Do you want to be joyful rather than gloomy? Start obeying the Great Commission! Even if you do not see results (people come to Christ through your word), God’s word will not return to him void. Someone else may reap what you have sowed many months, or even years, later. Even if you do not see results you will experience joy in simply sharing the gospel.


5 Why are you cast down, O my soul,

and why are you in turmoil within me?

       Hope in God; for I shall again praise him,

my salvation 6 and my God.

       My soul is cast down within me;

therefore I remember you

       from the land of Jordan and of Hermon,

from Mount Mizar. [12]

David was cast down. But when he hoped in God, when he focused upon God, he had hope. And hope lifts one up.


3 You keep him in perfect peace

whose mind is stayed on you,

because he trusts in you. [13]


Here is a promise of God! It is true and it is sure! If we fix our minds upon God and we trust him then we will be kept in perfect peace! Since we are under the new covenant now, we fix our minds upon the Lord Jesus and we trust him. If we do this we will have perfect peace. Not just peace, but perfect peace!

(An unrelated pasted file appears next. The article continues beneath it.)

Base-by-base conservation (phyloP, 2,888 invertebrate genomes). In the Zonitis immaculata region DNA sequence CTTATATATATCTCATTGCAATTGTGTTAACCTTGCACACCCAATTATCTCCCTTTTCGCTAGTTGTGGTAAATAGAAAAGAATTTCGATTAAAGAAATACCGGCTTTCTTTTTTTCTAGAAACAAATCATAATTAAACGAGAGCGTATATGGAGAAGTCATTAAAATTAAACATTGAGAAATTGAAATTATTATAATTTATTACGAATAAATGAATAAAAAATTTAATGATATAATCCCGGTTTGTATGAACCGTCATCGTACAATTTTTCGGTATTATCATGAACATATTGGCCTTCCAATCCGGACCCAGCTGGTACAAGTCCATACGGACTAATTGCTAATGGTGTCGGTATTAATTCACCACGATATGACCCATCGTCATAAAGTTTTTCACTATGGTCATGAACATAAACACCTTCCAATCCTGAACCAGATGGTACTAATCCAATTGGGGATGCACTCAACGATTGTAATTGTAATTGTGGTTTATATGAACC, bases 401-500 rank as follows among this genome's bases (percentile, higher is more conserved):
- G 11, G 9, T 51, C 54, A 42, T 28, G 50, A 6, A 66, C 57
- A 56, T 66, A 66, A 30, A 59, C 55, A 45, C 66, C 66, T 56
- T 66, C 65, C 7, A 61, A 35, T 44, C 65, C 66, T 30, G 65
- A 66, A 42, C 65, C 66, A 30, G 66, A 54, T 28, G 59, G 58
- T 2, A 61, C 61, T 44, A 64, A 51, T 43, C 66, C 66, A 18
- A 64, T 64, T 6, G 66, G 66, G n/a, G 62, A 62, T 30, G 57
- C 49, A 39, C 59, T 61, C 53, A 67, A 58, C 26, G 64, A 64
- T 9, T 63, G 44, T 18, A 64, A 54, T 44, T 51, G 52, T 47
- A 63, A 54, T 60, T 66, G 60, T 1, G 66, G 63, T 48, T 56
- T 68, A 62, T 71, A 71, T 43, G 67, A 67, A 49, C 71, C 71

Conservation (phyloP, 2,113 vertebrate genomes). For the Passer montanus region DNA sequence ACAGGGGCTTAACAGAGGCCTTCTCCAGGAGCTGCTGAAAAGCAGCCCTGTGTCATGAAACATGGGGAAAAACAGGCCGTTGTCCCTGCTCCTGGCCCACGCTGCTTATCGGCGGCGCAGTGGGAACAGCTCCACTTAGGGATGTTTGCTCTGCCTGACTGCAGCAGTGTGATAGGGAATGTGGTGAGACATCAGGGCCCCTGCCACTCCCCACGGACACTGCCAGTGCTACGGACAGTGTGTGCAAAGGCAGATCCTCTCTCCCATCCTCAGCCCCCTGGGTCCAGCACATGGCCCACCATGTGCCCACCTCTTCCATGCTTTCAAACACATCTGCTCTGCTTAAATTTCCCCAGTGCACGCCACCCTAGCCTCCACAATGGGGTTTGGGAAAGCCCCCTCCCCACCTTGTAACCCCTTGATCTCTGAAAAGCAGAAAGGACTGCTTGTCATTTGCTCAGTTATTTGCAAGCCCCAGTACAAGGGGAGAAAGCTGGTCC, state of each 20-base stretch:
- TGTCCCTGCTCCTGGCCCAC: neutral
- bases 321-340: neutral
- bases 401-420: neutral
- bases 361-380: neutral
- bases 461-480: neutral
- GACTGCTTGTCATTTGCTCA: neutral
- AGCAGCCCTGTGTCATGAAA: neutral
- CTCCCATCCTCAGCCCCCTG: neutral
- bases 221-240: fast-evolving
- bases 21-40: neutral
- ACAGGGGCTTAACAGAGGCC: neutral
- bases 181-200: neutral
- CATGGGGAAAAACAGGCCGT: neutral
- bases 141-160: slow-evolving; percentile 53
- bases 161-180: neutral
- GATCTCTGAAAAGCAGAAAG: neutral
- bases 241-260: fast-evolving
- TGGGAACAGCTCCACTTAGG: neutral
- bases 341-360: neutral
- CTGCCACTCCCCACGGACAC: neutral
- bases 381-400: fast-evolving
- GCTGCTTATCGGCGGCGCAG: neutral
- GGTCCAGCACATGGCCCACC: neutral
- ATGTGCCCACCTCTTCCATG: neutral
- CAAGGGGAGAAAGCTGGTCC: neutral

Excepting chemical imparities, if we are depressed then it must be the case that our minds are either not stayed upon Jesus or we are not fully trusting him. Because God’s word is always true!


[IV.] Finally, we must care for our human spirit. We can read the word of God. We commune with the Lord in prayer. We get away from distractions and meditate upon the Lord, i.e., practice solitude. And, most simply, we call upon the name of the Lord. When we call upon him all we are doing is asking for his presence in a fuller way within us! One man of God put it this way: “…this causes the heavenly transmission to function in our experience to bring the divine essence of Christ into us.”[14] It sounds a little mystical, but this is our experience!

Let’s call upon him now. Oh Lord Jesus! Oh Lord Jesus! Oh Lord Jesus!